Top of the Class
Elizabeth Bonker found her voice, and she wants to help others do the same.
When Elizabeth Bonker gave the commencement (graduation) speech to her classmates at Rollins College in May 2022, she didn’t say a word. But her message came through loud and clear: Use your voice to help others.
Bonker, who is nonspeaking, delivered her speech using text-to-speech software. That is, she typed the words into a device and a computerized voice conveyed them into the microphone. Bonker used the technology in her college classes as well. She said it had opened a whole world to her.
“I am one of the lucky few nonspeaking autistics who have been taught to type,” she told her classmates. “That one critical intervention unlocked my mind from its silent cage, enabling me to communicate and to be educated.”
Bonker is affected by autism, a term used to describe a range of conditions that can include repetitive behaviors, trouble reading social cues, and communication challenges. About 25 to 35 percent of people on what’s called the autism spectrum are nonspeaking, meaning they don’t speak or they use only a few words.
Elizabeth Bonker (right) uses text-to-speech technology to communicate.
Bonker is passionate about helping others who are affected by nonspeaking autism. While in college, she founded Communication 4 All, an organization that provides communication resources to schools and other facilities. She’ll continue with this type of work now that she has her college degree.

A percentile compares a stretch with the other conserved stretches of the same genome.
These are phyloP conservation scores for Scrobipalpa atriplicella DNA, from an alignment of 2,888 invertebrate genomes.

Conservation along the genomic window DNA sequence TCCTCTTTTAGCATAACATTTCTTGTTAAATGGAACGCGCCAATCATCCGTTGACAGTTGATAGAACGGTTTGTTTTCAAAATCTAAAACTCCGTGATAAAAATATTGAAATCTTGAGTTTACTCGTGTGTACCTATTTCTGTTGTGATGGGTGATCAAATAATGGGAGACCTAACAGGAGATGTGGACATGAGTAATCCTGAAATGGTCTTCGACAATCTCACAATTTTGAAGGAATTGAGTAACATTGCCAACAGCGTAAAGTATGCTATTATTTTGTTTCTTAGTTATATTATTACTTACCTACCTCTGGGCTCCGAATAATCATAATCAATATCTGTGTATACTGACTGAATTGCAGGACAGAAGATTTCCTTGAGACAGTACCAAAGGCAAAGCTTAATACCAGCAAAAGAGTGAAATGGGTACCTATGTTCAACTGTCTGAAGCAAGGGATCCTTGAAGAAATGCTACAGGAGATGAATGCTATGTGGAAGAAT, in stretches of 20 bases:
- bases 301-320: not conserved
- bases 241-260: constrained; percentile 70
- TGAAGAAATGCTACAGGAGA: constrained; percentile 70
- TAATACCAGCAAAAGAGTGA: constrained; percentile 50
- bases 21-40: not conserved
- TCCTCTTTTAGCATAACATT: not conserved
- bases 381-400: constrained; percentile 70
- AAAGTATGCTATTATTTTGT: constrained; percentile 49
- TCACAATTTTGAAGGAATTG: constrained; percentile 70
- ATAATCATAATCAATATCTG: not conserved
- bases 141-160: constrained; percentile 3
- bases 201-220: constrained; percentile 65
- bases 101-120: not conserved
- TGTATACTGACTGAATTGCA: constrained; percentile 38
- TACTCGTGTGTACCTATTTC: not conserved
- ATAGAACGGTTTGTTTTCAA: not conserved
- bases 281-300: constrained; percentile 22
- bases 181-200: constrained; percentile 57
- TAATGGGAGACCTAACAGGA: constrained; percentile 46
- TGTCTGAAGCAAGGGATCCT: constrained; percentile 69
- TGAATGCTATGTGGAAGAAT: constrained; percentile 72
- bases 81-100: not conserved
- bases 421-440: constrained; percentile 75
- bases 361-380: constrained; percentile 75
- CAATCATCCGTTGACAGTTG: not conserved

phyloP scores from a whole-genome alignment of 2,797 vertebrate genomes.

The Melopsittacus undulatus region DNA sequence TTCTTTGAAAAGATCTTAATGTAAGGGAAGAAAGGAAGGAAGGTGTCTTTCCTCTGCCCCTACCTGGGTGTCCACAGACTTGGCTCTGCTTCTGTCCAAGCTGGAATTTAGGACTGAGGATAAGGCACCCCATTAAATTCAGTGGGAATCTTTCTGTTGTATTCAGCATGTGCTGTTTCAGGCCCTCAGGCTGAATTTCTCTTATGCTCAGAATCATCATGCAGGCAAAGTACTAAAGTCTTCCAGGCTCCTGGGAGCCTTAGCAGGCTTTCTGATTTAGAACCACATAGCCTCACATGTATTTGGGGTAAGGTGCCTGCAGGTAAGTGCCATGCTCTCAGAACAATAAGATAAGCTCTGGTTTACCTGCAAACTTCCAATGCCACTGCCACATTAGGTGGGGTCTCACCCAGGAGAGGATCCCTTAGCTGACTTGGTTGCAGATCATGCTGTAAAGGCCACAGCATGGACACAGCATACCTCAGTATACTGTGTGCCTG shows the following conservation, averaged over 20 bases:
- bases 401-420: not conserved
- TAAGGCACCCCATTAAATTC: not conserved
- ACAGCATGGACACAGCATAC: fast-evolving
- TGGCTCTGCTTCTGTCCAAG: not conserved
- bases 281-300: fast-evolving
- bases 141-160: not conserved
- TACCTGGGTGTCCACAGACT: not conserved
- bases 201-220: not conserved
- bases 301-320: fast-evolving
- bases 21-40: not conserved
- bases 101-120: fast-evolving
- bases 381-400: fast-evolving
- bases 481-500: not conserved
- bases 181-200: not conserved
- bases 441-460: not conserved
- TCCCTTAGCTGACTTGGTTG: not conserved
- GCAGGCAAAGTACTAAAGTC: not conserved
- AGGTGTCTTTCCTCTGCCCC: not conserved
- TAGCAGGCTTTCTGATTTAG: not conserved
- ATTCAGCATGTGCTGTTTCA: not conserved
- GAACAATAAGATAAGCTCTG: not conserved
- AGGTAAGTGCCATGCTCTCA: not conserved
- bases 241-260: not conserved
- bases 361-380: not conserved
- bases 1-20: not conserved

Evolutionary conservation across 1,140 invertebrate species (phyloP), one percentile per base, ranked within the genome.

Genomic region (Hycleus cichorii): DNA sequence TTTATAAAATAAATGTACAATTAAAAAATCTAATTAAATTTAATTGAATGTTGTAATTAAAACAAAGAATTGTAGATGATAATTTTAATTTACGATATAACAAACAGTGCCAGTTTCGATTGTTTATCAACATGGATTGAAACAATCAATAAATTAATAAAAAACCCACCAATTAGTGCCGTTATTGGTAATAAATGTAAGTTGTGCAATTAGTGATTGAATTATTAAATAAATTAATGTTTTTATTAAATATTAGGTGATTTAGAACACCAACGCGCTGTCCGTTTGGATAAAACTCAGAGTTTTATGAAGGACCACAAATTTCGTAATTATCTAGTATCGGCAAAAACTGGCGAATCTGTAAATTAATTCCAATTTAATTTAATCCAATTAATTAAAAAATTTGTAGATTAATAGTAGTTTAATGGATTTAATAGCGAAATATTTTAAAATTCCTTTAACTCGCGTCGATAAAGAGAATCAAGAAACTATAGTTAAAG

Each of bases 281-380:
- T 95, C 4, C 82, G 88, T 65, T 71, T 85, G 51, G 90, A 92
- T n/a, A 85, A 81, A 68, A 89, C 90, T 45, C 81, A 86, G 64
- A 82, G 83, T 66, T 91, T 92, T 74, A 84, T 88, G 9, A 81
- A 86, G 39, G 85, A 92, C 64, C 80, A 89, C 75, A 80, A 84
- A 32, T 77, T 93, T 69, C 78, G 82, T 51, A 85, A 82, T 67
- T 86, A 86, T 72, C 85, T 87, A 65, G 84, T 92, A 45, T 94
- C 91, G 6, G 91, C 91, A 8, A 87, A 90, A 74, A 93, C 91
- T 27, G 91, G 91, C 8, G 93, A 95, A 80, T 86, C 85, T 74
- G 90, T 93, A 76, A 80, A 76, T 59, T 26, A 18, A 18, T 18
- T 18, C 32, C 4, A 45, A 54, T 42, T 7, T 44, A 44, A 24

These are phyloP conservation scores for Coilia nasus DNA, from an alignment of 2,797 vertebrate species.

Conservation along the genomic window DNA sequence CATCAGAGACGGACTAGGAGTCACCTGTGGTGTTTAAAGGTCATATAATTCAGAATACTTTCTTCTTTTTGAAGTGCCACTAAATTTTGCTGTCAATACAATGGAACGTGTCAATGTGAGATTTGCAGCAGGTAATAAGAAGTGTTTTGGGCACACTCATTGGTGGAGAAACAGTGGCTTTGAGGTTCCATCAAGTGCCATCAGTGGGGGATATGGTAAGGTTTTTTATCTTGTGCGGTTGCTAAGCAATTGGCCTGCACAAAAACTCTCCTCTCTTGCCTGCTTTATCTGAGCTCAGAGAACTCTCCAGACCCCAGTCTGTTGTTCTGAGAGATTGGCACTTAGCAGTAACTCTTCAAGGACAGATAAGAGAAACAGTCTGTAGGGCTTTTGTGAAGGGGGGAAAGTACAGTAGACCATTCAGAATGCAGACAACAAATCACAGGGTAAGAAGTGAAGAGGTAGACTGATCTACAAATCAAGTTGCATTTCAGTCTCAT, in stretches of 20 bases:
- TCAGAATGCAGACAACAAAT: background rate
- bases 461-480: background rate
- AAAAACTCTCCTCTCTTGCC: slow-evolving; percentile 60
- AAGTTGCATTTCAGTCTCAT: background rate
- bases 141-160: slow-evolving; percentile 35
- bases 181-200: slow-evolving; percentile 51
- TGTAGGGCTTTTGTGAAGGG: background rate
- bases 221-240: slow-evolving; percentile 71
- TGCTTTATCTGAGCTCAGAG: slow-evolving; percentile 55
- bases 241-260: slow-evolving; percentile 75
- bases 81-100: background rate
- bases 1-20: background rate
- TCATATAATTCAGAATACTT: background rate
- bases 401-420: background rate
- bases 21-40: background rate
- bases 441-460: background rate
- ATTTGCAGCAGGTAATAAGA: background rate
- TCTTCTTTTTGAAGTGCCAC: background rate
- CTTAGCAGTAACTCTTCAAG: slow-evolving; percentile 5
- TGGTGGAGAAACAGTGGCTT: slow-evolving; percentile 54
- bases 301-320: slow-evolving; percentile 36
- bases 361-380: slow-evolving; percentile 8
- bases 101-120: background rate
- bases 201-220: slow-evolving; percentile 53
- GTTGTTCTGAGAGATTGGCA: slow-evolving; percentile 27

“I have a dream. Communication for all,” she said in her speech. “My life will be dedicated to relieving [nonspeaking people] from suffering in silence.”
Bonker told her classmates that she hoped they would be inspired by Fred Rogers, as she was. Rogers was known to millions of children as Mister Rogers through his TV show, Mister Rogers’ Neighborhood. He often talked about helping others. In fact, his show aimed to help kids be comfortable with who they are.
“When he died, a handwritten note was found in his wallet,” Bonker said. “It said, ‘Life is for service.’”
Bonker intends to keep putting that lesson into action.